Preferably the heat treatment is performed in combination with applying a pressure, in particular if the heat treatment involves subjecting a plate-like material or shaped article to a temperature at which the material of the central layer (B) has a tendency to shrink (due to disorientation of the polymer chains to a more random configuration). For example, polypropylene tends to shrink at a temperature above 100-115° C. Preferably such a pressure is at least 5 bar. Very good results with respect to mechanical properties of the resulting materials have been obtained by compacting the material at a pressure in the range of 20-70 bar.
Alternatively or in combination with applying a pressure, the material may be clamped during heat treatment, in order to avoid shrinking.
A method according to the invention can be used to reinforce all kinds of articles.
For instance a method according to the invention is very suitable for reinforcing parts for use in the automotive/bodywork industry or shipbuilding industry. The present invention has been particularly suitable for reinforcing car doors, mud guards, bumpers, engine covers, the backs of car seats, dash boards. Thus the invention may contribute to make cars more safe (in particular for improving resistance to fragmentation of articles, such as a dash board, after a collision), more resistant to the impact of stones (rubble) (in particular for mud guards) or baggage stored in the car (in particular for the backs of car seats).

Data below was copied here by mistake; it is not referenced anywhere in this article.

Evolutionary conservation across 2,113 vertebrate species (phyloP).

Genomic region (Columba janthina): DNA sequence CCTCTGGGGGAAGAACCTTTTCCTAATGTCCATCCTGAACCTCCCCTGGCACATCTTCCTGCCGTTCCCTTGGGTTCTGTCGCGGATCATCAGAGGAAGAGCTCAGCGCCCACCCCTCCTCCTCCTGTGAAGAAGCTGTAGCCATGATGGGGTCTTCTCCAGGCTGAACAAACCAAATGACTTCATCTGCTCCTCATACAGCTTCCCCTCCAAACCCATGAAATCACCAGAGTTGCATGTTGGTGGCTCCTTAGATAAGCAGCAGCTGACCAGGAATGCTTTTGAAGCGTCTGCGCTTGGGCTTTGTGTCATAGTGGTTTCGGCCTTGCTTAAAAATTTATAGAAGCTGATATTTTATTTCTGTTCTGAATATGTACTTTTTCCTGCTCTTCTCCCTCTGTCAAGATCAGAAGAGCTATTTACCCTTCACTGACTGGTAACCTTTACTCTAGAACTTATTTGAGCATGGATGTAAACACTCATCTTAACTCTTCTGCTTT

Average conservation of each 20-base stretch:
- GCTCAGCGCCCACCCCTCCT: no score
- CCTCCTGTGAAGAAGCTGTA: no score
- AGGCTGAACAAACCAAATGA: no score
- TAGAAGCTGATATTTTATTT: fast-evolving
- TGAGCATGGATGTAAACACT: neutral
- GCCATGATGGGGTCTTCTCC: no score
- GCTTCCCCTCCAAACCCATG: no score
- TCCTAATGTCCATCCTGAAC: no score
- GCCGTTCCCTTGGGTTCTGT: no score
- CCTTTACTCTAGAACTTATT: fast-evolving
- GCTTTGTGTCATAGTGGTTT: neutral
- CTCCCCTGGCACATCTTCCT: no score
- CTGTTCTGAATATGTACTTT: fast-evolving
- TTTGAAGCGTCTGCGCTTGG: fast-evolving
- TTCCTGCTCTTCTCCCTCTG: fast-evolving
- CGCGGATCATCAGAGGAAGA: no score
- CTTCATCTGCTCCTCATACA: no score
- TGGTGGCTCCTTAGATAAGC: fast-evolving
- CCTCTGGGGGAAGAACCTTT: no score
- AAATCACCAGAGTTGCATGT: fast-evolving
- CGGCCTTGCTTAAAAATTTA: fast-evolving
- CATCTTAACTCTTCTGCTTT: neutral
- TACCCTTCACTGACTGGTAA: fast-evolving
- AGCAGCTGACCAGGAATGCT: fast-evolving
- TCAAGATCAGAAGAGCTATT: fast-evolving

With respect to articles for marine yacht building, in addition to the reinforcing effect, the light weight of the tape film or yarn, contributes to a reduction of the metal content and thus reducing the weight of the ship, making it more difficult to sink. Additionally the reduction in metal content makes ships (or other transportation means) more difficult to detect, because recognition systems (e.g. in mines) are generally based on metal detection.
A method according to the invention can very suitably be employed for ballistic reasons, e.g. on vehicles or parts thereof (e.g. car doors); on bomb explosion shells, e.g. to improve the impact resistance; on protective shields; or protective panels for counter protection (e.g. in banks, ticket offices) or wall/facade protection. The invention may also be employed directly to structures such as walls, floors and/or ceilings of buildings to make those more bullet proof.
Examples of applications in the field of building and construction include reinforcement of ladders or scaffolds, made of a polymeric material. Such ladders and scaffolds form a promising alternative to aluminium and wooden ladders and scaffolds, since they are light-weight, they can be made of electrically non-conductive material and/or offer other safety advantages. Other applications in this field include reinforcement of wall- or ceiling-panels and (polymeric) laths and reinforcement of cable-troughs, skirting-boards, beams, girders (e.g. T-sections, I-sections, X-sections, L-sections), tubes, pipes and the like.
A method according to the invention may also advantageously be employed to reinforce articles for medical purposes, e.g. orthesic articles (e.g. arch supports), cables for surgery, tables for surgery, prostheses, articles for handicapped care (e.g. parts for light-weight wheel chairs).